The FBI's National Instant Criminal Background Check System (NICS) vets millions of U.S. gun transactions
every year. In order to function effectively, the system relies on state and local agencies as well as the military to report information such as mental illness or criminal convictions. This did not occur when a court-martialed Air Force veteran purchased a rifle
in 2016 which he used to carry out a mass shooting at a church in Sutherland Springs, killing 25 people. That prompted Attorney General Jeff Sessions to order a review of NICS.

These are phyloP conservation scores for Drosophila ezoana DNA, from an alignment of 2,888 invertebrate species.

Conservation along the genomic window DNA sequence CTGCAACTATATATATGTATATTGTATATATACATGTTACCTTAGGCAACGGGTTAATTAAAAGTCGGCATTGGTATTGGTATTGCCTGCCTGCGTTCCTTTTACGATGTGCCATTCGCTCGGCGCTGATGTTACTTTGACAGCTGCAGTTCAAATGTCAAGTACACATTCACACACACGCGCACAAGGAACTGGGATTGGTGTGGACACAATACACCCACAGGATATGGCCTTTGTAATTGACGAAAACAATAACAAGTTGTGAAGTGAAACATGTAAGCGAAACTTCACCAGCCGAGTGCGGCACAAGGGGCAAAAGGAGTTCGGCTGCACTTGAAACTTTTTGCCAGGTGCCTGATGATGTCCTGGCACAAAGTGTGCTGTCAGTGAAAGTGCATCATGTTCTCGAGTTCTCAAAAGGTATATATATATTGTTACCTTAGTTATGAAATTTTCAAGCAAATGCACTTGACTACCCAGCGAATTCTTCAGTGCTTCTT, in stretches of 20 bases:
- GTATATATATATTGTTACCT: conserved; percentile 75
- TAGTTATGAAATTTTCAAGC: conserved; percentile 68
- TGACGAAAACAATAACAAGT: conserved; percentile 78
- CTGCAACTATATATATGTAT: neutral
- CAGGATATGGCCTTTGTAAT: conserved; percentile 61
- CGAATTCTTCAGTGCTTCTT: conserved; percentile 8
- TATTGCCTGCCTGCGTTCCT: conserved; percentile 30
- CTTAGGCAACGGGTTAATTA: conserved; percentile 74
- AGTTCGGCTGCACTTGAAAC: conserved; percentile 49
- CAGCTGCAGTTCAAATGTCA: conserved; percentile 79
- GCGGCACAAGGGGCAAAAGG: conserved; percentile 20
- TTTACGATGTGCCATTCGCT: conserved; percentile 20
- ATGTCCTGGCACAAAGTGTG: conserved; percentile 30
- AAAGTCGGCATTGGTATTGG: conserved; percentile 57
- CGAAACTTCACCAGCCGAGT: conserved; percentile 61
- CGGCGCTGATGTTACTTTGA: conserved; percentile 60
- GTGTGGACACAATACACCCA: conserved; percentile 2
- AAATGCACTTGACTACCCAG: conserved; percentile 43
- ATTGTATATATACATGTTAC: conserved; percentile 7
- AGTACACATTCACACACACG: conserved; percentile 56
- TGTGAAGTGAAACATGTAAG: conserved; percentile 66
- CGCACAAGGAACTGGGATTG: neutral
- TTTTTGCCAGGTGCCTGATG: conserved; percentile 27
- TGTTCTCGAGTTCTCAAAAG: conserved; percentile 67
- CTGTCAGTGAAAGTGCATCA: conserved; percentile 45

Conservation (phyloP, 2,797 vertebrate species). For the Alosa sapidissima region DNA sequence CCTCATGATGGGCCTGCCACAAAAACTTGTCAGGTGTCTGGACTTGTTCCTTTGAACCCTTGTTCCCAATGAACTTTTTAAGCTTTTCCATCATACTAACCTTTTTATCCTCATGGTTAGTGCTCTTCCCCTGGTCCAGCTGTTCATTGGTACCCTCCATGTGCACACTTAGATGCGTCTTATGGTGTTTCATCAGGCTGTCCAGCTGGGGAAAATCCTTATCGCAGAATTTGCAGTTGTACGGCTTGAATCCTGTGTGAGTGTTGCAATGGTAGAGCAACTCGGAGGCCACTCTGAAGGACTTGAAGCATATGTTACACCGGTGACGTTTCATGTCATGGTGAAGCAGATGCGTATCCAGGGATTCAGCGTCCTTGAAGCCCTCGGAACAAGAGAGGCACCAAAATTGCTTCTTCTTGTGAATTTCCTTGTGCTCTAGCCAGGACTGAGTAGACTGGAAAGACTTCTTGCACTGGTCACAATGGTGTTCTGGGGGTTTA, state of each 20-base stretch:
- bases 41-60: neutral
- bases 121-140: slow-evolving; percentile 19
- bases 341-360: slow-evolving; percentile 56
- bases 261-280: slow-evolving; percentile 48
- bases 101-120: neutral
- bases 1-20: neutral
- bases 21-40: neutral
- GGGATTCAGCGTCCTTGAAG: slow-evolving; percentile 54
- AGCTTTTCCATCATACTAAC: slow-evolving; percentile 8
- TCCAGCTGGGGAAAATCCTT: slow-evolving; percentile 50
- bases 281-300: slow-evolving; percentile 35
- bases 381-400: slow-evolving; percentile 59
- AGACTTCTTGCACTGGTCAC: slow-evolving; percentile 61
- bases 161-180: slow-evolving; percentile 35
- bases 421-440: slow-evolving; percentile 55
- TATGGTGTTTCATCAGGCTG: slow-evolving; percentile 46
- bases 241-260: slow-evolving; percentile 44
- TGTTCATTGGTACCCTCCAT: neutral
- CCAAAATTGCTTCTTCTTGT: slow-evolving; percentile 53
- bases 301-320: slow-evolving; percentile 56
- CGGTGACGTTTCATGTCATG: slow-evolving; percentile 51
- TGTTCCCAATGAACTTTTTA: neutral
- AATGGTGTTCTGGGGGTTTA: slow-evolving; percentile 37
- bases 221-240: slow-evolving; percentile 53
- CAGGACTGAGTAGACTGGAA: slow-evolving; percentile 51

As can be seen from the following infographic, the number of background checks on U.S. firearm purchases is surging
. This year, there were 203,086 checks for transactions on Good Friday alone, the largest single day volume since the system was created in 1998. In 2000, there were 8.5 million background checks and by the end of 2016, that had increased sharply to 27.5 million. Last year also saw a considerable increase in firearm retrievals. The FBI issued 4,170 orders to seize firearms from people who should have been prevented from buying them by the vetting system in 2016, up from 2,892 in 2015. That marks the largest increase in gun retrieval requests in 10 years and reasons for the orders include mental health issues or criminal convictions.